What about neural machine translation? How does it impact current workflows and how are SDL enterprise users benefiting from advances in neural machine translation (NMT)? Labarthe explains: “NMT is something we’ve added behind the scenes. It doesn’t change anything from the user experience end points.”
According to Labarthe, SDL can already do NMT on premise currently, with the same deployment, installation wizard, and user interface.
“The SDL ETS system can basically work with both statistical machine translation and NMT technology at the same time and it is completely transparent to the end user,” Labarthe concluded.
Easy to Deploy, Scale, and Use
The admin and easy-to-use features of SDL ETS are designed in a way that makes it extremely easy to deploy within the enterprise.
“Step one would be requirement discovery,” Labarthe said, discussing the steps they take towards an installation. Requirement discovery involves looking at the language pairs required, quality needed, as well as volume requirement and usage estimates.
“The SDL ETS is very easy to scale. Changes to the system in order to accommodate higher loads at a later time are not technically challenging,” Labarthe explained, “but upfront estimation of volume helps facilitate the initial license negotiation, the investment calculation, and also, specification of hardware.”
Another key component of requirement discovery is to analyze specific integrations that will be required in the enterprise systems, where SDL ETS will be deployed in.
“Step two goes into deployment specification and stakeholder alignments,” Labarthe continued, “We would look at the acquisition of hardware if required for the deployment of NMT.”
Running NMT at scale requires so called graphical processing units (GPU), i.e. high-performance chips with enough computing power to crunch the mountains of data required to run neural networks.
Asked if SDL supports this hardware setup Labarthe says: “Yes, absolutely. It is actually very simple. We have a tool to configure GPU hardware depending on the requirement from the customer.”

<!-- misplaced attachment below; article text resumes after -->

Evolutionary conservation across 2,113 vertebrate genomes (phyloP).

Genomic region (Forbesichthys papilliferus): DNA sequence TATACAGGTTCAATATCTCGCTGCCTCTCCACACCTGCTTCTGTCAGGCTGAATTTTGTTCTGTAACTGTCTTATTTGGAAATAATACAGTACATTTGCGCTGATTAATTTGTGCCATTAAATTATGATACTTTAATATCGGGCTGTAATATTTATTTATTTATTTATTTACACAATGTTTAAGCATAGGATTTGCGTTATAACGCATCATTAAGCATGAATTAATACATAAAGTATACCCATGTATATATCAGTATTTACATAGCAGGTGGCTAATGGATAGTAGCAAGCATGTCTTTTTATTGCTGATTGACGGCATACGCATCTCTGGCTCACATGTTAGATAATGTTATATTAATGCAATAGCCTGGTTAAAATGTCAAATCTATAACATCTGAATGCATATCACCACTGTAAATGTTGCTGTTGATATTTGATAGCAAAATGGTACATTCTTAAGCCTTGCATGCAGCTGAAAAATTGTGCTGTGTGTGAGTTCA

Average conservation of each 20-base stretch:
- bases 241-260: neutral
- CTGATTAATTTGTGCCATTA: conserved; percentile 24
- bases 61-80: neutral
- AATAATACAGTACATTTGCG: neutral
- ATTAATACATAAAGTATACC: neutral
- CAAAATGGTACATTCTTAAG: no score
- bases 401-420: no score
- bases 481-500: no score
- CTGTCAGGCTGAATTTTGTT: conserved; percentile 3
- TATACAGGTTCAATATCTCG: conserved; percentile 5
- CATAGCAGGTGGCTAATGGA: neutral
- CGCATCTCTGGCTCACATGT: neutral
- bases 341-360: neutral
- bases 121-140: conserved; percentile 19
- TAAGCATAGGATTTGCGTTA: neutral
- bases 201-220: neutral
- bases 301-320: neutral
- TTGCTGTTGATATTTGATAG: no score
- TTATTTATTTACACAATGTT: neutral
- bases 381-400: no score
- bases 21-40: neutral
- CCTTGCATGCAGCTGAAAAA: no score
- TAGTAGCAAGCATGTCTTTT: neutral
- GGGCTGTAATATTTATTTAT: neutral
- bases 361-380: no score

SDL will also consider aggregating locations that can share a private cloud. “It is quite common to have a central or regional data center or private cloud that is existing and that can be used to deploy infrastructure,” Labarthe says.
“We have a tool to configure GPU hardware depending on the requirement from the customer”
Step three is straightforward installation considerations. Finally, step four is deployment to users within the enterprise either via SDL’s intuitive browser-based UI or via API for programmatic interactions.
Deployed in Finance and Retail
A large financial organization partnered with SDL to deploy SDL ETS. They were concerned with the IP risks associated with employees using free online translation tools and wanted to optimize the quality of output from the machine translations.
Particularly appealing to the financial organization was that SDL ETS can be deployed on-premise and keeps confidential data safe. They also highlighted SDL ETS’ out-of-the-box large selection of generic language pairs, and the direct access to the SDL development team for feature enhancements.
A large retailer voiced a slightly different set of concerns around machine translation before rolling out SDL ETS. Like the financial organization, the retailer was concerned about employees using Internet MT to translate sensitive information.
In addition, the retailer faced escalating costs, legal risks, and slower time to market due to silos of translation processes across the company requiring reconciliation of inconsistent translation results.
They chose SDL ETS because it is an on-premise solution guaranteeing data security, and because expert MT engine customization results in higher quality output.
Finally, the retailer pointed out that SDL’s integrated products and services provide a complete and streamlined solution.
For both the financial organization and the retailer, SDL ETS provides a translation hub to enable global communication and collaboration among globally distributed departments.
For more information on SDL ETS 8.0 click here.